Saturday, June 23, 2007

Seeds of Hope, Seeds of Change (and environmental stewardship)

In 1998, our Bread for the World offering of letters had the word "seeds" as part of the name of the campaign. In that case it was "Seeds of Hope," an effort to redirect U.S. development assistance for sub-Saharan Africa toward small-scale farmers and struggling U.S. rural communities.

Does that theme sound familiar? Our offering of letters this year, "Seeds of Change. Help Farmers. End Hunger," also advocates for small farmers, both in our country and in poor countries. Our efforts this year seek to cap subsidies on major commodities (which in the end could help farm economies in poor countries) and directs funds for rural development, conservation and so-called specialty crops (fruits, nuts, lettuce, and all the nutritious stuff).

So what was the result of "Seeds of Hope" in 1998? The initiative was approved in both houses of Congress and signed into law by then President Bill Clinton.

In Albuquerque, we try and commemorate the offering of letters in other ways. Often our celebration has taken the form of an ecumenical worship service.

Our service in 1998, which we named "Seeds of Hope" after the offering of letters, was very memorable. We partnered with Macedonia Missionary Baptist Church, Iglesia Congregacional Unida and the Sisters of Charity to put together a fabulous multicultural worship and celebration.

In addition to celebrating our commitment to small-scale farmers in Africa, the theme of the service was environmental stewardship and simplicity. Our guest speaker was Paula Gonzalez, a Sister of Charity of Cincinnati. Paula spoke about many of her projects involving energy conservation, ecospirituality and healing the Earth. At that time, we did not know that we had the future recipient of the
Lifetime Achievement Award presented by the environmental organization Green Energy Ohio in 2005.

Paula is very deserving of all recognition and accolades. Among the projects she developed is La Casa del Sol, a 1,500 foot super-insulated passive solar house with recycled materials and volunteer help. (The cost was $10 per square feet)!

Another major project was EarthConnection, a center for learning and reflection about "living lightly" on Earth. The center features a solar-heated model of energy efficiency.

Paula Gonzalez, SC, to speak at Environmental and Simplicity Conference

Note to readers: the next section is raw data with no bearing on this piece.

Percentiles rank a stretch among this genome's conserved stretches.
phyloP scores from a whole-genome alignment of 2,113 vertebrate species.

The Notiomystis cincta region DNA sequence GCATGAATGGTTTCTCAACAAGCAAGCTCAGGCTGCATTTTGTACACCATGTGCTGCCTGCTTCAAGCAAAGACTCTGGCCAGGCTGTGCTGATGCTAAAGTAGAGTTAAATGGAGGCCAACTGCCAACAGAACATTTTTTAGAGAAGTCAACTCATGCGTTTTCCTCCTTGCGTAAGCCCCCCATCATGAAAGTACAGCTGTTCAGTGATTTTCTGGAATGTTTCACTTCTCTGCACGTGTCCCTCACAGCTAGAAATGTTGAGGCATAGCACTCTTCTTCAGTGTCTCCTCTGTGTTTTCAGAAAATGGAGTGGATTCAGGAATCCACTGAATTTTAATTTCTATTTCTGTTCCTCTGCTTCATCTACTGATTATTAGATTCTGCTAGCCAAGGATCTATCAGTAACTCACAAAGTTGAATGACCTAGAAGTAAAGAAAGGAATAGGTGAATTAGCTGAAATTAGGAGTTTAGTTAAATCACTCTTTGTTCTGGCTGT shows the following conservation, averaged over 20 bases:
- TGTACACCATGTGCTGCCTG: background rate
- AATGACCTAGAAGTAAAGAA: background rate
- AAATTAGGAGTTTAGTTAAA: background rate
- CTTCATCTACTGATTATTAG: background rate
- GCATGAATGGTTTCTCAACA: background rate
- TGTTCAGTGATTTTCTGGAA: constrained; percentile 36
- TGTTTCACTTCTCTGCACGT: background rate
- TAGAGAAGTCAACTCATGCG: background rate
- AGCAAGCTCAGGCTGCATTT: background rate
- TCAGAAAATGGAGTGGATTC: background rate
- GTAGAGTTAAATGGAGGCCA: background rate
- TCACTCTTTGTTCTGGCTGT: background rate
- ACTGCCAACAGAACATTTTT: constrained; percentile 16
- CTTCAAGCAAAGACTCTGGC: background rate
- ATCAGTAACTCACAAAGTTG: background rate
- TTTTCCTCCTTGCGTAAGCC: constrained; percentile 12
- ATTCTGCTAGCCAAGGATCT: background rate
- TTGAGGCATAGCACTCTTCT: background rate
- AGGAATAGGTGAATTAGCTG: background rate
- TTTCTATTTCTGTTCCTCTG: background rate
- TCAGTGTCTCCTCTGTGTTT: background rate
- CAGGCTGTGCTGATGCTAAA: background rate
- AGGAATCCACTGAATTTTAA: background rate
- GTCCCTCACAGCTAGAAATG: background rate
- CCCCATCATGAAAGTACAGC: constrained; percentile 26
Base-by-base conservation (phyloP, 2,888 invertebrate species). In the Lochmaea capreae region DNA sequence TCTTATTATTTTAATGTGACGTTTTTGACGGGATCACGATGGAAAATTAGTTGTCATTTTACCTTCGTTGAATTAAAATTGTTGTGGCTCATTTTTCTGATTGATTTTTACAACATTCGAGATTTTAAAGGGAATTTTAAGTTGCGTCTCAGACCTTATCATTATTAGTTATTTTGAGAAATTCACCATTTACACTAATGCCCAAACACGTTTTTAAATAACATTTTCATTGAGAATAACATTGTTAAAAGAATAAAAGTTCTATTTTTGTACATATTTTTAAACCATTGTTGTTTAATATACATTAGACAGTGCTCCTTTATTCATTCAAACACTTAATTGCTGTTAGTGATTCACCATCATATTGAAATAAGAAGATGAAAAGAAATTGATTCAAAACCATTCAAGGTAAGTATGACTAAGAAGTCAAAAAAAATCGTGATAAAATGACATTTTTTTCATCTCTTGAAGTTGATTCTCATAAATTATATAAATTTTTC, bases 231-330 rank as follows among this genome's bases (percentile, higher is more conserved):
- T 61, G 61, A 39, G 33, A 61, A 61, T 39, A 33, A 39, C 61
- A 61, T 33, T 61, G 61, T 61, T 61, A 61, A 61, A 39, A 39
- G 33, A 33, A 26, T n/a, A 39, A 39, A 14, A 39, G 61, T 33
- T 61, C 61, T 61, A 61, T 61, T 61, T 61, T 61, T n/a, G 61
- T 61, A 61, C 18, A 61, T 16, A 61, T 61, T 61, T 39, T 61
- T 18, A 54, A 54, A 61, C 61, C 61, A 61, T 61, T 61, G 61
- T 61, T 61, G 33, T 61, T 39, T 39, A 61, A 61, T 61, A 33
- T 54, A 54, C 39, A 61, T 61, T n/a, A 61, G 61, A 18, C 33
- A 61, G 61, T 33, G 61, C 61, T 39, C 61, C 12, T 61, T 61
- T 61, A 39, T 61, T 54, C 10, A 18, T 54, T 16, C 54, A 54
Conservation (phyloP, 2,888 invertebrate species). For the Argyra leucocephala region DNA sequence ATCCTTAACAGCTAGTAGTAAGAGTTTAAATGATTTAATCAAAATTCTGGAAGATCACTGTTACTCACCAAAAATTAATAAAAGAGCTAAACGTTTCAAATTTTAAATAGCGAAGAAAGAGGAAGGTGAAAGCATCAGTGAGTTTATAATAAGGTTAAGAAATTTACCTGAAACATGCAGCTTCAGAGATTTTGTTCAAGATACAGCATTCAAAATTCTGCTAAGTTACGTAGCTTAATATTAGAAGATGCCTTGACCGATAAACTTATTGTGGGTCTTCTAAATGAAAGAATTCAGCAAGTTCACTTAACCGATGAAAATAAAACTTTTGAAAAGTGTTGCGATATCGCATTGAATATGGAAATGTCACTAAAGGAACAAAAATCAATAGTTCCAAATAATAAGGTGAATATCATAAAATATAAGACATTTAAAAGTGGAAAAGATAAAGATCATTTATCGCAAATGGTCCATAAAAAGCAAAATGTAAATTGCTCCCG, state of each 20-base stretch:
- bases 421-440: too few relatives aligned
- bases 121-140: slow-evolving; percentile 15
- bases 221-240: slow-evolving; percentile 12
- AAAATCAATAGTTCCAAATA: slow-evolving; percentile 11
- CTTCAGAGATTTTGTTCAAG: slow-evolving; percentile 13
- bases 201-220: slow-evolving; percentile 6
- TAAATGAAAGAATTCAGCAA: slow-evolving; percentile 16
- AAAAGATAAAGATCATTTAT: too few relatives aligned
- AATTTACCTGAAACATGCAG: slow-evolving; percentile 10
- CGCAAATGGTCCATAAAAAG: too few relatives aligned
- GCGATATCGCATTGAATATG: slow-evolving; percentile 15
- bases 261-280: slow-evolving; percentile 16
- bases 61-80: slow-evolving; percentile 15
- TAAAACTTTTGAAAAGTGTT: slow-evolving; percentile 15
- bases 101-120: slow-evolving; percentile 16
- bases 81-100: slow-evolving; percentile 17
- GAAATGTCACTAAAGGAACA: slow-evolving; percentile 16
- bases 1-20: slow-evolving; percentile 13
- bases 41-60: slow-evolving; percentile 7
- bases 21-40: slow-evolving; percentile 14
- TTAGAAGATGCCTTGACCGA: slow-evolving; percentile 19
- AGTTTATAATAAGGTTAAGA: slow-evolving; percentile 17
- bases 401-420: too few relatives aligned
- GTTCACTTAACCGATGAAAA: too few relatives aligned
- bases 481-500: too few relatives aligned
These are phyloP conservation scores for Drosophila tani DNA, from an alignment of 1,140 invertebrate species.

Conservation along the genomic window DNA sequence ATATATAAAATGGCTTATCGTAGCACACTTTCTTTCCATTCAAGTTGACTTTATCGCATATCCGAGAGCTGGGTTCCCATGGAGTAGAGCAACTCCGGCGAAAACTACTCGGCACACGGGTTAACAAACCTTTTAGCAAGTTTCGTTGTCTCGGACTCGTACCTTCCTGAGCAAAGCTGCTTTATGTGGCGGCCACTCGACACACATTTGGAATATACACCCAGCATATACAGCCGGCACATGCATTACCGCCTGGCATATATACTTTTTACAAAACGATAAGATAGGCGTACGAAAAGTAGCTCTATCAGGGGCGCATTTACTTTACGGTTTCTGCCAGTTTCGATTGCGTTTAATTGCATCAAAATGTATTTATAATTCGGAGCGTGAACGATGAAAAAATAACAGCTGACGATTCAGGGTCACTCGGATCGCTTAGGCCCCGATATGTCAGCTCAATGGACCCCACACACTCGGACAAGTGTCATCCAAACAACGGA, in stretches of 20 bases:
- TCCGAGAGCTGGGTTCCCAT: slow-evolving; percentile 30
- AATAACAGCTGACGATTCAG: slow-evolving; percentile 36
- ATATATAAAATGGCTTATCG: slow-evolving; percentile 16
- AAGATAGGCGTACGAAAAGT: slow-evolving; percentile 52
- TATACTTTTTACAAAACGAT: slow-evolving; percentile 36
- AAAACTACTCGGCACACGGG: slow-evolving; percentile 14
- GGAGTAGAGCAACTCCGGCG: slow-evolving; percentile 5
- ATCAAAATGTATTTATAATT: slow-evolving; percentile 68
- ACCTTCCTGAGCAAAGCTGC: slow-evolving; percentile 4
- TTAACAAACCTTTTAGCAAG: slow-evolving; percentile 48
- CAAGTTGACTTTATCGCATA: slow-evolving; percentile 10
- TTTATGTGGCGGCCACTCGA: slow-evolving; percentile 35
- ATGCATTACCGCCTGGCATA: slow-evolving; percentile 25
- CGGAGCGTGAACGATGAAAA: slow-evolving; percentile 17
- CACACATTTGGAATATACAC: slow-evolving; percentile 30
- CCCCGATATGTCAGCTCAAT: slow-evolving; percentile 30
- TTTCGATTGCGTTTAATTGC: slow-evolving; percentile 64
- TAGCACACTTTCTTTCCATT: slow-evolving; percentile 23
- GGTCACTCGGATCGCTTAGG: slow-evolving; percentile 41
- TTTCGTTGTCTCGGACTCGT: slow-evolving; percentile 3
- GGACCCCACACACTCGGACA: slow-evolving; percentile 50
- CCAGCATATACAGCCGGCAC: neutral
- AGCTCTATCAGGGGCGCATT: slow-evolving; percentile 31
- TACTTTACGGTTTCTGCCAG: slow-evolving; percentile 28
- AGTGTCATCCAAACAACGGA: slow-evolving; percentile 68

Even though she lives in Cincinnati, we are proud to claim Paula as a native New Mexican. And we are very fortunate to have her in our midst again this summer. She will be one of two guest speakers at the Center for Action and Contemplation's summer conference, The Great Chain of Being. Click here for information about the conference)

The title of the conference is connected to ecospirituality.
Ecology is a modern word for what medieval Franciscan scholars called “The Great Chain of Being,” describing the interconnectedness of all: God, angels, humans, animals, plants, water, and the Earth itself. They predicted that if we stopped seeing God in any one link of the chain, the whole chain would fall apart. This conference will offer spiritual, global, and practical direction to help each of us discern our place, and how we can work together to re-link the chain.

Appropriately, Bread for the World and The ONE Campaign will have a small role (through displays) in promoting not only the "Seeds of Change. Help Farmers. End Hunger" campaign, but also the U.N. Millennium Development Goals, an effort to cut extreme poverty in half by 2015. The Seventh Millennium Development Goal suggests that all efforts against global poverty should include environmental sustainability, and that this should be achieved in partnership between developing and developed countries.

We urge you to consider attending the conference, which will also feature host Father Richard Rohr, OFM, and Tiki Küstenmacher, German author of the best-selling book "How To Simplify Your Life."

Click here for registration information.

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